A court of appeal in Missouri ruled on Tuesday that two members of the state's three-member labor commission failed to present medical evidence to deny a disabled and obese worker permanent disability, and ruled that his existing condition could have caused his disability. .
Robert March manufactured metal electrical boxes for Milbank Manufacturing Co. when after 19 years he began to have problems with the upper extremities, complained of bilateral hand problems and shot pains in the arms, shoulders and neck, according to documents in March v. Treasurer of the State of Missouri-custodian of the Second Injury Fund filed with the Court of Appeal in Missouri, Western District, in Kansas City, Missouri.
Following treatment, covered by Milbank's workers' compensation policy, and an award for permanent partial disability, three medical providers and several professional experts agreed that there was "no dispute" that Mr March, who was classified as "morbidly obese" "who suffers from several other conditions and complications including lower extremity injuries, is" permanently and totally disabled. "
The question is whether his disability falls under the state's second injury fund, which may apply to disabled workers whose injuries are work-related but not covered by comp. As the Court of Appeal explained, "the most important of the employee's pre-existing medical conditions … is his bilateral condition in the lower extremities, where he initially began to show symptoms of radiating pain down both legs and into his swollen ankles in 2005 secondary to morbid obesity and venous varicose veins. in association with obesity. ”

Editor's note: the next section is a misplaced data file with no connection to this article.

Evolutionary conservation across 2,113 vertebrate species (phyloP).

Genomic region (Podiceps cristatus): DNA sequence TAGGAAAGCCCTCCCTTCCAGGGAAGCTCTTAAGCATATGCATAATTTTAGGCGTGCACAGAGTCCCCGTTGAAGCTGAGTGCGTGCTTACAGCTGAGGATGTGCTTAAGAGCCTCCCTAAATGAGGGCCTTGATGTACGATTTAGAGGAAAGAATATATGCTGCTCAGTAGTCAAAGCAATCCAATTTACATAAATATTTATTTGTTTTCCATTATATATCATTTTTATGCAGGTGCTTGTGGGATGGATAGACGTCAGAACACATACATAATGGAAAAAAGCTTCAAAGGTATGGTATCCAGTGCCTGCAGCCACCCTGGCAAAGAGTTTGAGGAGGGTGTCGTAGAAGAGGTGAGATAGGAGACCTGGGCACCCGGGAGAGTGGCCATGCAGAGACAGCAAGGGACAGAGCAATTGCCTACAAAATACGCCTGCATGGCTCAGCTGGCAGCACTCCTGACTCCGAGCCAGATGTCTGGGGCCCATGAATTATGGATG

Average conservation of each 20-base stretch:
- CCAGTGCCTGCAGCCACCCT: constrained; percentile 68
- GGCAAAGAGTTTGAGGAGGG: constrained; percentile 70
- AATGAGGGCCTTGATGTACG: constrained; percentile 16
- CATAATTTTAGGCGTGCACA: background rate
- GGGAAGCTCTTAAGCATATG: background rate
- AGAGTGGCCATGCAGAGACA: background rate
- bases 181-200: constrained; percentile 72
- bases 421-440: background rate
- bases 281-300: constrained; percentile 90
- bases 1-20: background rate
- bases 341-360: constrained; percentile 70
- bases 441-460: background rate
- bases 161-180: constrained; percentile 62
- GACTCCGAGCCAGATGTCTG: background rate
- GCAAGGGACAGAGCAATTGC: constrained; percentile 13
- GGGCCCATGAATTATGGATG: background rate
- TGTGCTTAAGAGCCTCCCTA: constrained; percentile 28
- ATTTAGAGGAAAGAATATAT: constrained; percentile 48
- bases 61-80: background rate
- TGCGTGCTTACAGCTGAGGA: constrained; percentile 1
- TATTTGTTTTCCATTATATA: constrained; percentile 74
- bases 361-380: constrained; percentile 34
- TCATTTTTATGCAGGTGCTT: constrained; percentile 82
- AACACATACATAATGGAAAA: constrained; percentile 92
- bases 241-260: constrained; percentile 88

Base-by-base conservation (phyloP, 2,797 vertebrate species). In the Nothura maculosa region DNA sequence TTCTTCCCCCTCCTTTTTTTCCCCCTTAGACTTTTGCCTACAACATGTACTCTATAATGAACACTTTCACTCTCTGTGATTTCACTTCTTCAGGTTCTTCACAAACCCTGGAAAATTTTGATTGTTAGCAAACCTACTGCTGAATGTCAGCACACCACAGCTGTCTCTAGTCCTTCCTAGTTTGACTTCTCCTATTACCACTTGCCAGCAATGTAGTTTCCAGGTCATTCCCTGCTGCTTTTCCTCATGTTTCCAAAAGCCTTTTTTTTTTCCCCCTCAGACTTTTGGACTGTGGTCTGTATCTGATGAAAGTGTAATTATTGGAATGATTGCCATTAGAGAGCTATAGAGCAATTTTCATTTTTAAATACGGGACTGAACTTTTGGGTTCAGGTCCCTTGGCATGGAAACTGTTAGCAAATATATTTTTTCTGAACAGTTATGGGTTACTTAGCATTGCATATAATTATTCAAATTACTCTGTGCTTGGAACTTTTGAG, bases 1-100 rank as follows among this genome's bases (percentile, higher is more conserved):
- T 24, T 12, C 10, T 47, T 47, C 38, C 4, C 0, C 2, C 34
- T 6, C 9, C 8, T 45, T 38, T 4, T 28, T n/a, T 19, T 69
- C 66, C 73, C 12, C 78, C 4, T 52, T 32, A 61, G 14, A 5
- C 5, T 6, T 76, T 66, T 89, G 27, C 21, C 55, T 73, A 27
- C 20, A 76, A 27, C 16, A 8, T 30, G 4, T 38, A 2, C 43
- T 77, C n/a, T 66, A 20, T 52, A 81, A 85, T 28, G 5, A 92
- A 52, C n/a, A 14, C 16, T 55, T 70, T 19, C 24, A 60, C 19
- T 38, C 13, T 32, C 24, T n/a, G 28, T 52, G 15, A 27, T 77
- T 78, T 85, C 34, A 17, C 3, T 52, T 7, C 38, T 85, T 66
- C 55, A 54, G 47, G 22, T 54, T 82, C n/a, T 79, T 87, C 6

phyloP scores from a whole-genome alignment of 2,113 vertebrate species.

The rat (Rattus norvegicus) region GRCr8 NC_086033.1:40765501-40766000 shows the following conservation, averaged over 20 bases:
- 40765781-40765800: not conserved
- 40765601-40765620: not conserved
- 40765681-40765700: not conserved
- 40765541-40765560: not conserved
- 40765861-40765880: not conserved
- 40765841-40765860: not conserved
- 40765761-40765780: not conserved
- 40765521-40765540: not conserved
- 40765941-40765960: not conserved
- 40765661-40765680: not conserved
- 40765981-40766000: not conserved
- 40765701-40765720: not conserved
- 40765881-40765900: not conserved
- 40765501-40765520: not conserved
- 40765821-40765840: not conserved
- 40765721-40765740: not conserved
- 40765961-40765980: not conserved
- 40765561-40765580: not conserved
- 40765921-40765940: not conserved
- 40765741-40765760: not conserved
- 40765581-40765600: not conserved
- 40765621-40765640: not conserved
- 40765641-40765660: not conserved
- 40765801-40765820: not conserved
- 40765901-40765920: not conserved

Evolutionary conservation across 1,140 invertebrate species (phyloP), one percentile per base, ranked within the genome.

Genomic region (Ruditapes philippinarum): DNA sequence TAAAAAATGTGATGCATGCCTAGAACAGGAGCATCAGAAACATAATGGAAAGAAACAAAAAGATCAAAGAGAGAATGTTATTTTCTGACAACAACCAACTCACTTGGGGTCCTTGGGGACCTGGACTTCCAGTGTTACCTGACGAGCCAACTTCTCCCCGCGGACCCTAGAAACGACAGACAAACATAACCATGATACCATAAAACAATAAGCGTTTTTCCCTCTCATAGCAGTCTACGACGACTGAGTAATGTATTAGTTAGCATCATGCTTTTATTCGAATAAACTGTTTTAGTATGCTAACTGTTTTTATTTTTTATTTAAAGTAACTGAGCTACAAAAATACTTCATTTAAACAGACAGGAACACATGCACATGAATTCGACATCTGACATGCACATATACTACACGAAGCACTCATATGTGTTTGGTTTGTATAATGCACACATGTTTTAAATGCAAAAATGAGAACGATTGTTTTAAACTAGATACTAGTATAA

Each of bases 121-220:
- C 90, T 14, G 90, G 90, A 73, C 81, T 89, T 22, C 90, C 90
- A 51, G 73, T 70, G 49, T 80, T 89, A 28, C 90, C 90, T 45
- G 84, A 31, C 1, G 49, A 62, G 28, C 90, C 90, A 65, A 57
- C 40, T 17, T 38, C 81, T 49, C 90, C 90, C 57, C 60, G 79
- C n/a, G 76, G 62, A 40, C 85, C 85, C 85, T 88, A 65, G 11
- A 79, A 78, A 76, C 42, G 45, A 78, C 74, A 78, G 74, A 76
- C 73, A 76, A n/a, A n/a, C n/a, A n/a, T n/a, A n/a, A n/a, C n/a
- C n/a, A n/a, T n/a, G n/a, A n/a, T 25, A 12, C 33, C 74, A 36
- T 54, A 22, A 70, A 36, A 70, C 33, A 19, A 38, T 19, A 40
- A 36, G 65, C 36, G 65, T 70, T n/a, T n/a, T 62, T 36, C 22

Given the work responsibilities performed for her employer over the years, Mrs“ bilateral conditions in the lower extremities continued to deteriorate before the employee's primary injury, even though the employee worked continuously for the employer until the injuries in the upper extremity. 201
When he denied permanent disability under the Second Injury Fund and determined that his injury was related to pre-existing conditions and unrelated to work, the Labor and Industrial Liaison Commission considered that although medical testimony found that the lower limb injury was related to his work tea as “It was just as likely that the employee's existing injuries (without the supplement primary injury) resulted in the employee's permanent and total disability.
The Court of Appeal, in repentance and remand of the case, ruled this conclusion on causation which "is not supported by expert doctors from experts and is instead simply to determine two out of three members of the Commission; consequently, it is nothing more than conjecture and speculation and cannot legally constitute substantial evidence to support the Commission's decision.